A look at how the social giant has fared on Wall Street
On May 18, 2012, Mark Zuckerberg, wearing one of his signature black hoodies, rang the opening bell on the Nasdaq stock market, kicking off trading for Facebook — one of the most highly anticipated IPOs in history.
Immediately, the market went bonkers: Nasdaq's systems couldn’t handle the tsunami of trading volume, and broke down. As Facebook lawyers later suggested in a legal filing, the nail-biting half-hour spooked investors and drove down share prices. After years of buildup, shares of Facebook closed almost flat on the first day of trading.
It turned out to be a fitting omen. Facebook's share price has declined markedly as it struggles to explain how it will earn the kind of revenue its giant IPO promised. Here are some of the numbers behind Facebook’s first year as a publicly traded company:
The total value of Facebook’s IPO.
Facebook's current market cap.
Number of times the company’s earnings were multiplied to reach its original valuation.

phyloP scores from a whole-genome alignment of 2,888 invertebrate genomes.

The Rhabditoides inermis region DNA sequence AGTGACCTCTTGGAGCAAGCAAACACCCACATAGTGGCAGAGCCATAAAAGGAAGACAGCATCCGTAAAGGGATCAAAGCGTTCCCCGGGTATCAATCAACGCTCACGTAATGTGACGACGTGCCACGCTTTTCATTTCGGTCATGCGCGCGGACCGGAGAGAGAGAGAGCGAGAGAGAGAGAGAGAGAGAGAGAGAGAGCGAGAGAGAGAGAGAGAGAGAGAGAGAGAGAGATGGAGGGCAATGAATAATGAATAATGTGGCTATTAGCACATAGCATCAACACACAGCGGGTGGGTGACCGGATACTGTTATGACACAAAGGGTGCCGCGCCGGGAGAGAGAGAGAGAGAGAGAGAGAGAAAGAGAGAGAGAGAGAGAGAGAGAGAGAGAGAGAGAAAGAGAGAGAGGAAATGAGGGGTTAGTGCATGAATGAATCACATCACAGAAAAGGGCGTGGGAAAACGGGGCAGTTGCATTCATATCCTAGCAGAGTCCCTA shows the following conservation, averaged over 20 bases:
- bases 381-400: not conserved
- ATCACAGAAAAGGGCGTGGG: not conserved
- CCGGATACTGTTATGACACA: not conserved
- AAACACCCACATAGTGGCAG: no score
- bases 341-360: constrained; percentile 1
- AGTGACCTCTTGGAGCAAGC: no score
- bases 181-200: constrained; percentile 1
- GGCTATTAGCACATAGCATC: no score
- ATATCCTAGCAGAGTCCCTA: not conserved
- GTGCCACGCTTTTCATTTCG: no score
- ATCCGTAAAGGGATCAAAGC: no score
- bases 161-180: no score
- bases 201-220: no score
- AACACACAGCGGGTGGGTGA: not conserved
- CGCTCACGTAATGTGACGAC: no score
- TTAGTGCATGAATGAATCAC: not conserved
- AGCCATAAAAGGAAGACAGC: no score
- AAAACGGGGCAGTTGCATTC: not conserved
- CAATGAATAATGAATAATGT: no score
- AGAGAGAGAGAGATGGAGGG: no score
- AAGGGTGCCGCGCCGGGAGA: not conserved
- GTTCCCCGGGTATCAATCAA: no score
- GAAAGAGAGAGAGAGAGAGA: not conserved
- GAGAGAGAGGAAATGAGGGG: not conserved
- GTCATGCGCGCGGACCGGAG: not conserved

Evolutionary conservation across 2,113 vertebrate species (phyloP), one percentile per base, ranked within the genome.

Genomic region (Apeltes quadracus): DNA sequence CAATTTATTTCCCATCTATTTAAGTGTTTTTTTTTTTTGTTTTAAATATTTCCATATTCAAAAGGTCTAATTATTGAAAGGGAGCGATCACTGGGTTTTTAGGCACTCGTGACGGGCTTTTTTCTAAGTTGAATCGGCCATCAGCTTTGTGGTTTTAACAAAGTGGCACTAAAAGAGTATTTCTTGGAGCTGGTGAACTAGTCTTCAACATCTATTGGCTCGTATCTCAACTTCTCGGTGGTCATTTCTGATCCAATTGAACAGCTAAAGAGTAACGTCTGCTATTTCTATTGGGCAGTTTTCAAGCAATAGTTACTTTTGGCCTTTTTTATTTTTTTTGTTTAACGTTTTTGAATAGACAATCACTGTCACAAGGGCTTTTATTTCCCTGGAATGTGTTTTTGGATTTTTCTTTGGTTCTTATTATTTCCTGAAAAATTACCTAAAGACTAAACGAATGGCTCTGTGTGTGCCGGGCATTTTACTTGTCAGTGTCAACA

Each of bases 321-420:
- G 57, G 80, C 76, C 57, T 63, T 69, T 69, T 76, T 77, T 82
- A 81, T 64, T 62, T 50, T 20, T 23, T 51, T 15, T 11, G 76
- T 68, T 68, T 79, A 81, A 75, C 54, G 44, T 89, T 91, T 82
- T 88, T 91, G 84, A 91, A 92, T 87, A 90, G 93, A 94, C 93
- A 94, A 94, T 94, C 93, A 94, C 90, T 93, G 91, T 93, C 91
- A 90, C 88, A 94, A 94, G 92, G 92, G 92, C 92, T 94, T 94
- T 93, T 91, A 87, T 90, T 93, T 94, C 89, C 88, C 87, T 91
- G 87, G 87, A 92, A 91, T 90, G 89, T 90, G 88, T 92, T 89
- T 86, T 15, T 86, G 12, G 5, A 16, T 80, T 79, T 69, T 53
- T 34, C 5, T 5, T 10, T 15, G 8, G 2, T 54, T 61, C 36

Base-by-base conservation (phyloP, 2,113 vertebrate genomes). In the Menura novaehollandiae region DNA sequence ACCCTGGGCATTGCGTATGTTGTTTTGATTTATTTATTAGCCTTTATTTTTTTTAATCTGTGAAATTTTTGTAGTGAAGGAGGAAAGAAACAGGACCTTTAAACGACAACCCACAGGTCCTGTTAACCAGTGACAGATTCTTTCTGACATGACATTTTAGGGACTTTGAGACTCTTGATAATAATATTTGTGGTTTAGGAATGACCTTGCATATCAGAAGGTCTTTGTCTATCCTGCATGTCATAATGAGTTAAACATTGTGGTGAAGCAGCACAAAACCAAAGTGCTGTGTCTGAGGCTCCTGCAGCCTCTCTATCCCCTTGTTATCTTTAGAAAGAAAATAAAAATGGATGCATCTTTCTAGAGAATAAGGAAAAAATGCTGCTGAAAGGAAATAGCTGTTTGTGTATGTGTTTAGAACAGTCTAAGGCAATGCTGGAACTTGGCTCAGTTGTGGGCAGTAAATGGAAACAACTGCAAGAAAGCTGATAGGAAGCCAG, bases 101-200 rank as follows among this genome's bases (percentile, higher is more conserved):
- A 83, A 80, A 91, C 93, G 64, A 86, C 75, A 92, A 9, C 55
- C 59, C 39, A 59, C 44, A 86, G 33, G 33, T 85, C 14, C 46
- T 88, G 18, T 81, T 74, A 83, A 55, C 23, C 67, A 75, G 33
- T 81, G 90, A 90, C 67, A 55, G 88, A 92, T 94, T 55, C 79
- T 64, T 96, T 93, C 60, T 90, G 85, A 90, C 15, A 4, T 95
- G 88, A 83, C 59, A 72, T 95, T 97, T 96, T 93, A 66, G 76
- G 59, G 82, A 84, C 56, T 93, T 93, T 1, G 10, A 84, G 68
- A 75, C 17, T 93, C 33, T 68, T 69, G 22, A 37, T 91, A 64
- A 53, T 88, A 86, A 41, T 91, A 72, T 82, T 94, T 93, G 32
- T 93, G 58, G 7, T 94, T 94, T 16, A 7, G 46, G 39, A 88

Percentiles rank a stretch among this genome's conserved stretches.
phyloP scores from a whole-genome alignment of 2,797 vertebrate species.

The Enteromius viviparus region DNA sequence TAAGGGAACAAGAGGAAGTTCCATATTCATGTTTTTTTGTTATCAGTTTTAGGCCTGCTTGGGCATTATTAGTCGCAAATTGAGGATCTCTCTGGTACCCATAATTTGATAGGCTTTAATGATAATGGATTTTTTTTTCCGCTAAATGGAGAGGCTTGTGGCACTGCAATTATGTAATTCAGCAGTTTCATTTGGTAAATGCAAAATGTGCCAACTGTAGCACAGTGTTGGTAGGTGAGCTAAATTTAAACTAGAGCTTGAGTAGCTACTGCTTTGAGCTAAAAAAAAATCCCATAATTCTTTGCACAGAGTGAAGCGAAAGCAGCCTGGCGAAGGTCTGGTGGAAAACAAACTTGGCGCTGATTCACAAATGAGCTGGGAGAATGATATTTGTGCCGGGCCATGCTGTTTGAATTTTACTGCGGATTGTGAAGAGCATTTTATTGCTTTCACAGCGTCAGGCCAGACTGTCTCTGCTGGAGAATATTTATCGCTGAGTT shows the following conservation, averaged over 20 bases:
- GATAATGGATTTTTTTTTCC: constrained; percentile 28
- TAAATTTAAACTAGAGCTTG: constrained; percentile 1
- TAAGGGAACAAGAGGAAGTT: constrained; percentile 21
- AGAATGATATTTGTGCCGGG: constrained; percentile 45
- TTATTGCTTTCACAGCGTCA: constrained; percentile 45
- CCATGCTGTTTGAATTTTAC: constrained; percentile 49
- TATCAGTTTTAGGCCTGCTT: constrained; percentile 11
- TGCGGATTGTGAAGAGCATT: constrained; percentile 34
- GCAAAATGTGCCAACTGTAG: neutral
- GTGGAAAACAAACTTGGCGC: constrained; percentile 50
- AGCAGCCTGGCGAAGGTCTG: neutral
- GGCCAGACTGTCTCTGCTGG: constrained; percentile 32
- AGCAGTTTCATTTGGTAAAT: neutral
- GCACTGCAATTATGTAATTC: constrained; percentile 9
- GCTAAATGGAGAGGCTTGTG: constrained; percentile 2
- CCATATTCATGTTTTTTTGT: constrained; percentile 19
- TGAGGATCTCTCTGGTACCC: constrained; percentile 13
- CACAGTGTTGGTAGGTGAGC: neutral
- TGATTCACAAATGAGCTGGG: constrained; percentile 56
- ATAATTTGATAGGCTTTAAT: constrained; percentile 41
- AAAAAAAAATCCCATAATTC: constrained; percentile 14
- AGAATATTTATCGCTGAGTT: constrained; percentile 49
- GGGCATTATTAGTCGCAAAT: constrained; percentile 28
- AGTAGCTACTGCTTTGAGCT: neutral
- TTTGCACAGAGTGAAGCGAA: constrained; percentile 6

Percentage increase in shares Facebook released for sale just before the IPO, due to heavy investor demand.
Minutes Facebook trading was delayed on the first day, due to technical glitches.
Original stock price.
The high Facebook shares reached on the first day.
Closing stock price on the first day.
Facebook’s current share price (give or take).
Facebook revenue from its initial public offering.
Percent Facebook's share price has dropped since opening day.
Revenue from the first quarter of 2012, before it was public.
Revenue from Facebook’s most recent quarter.
Percent of revenue Facebook made from right-column desktop ads before the IPO.
Percent of revenue Facebook now makes from mobile advertising.
Active Facebook users as of March.
Active users in December 2012.
Average revenue Facebook earned per user in 2012.
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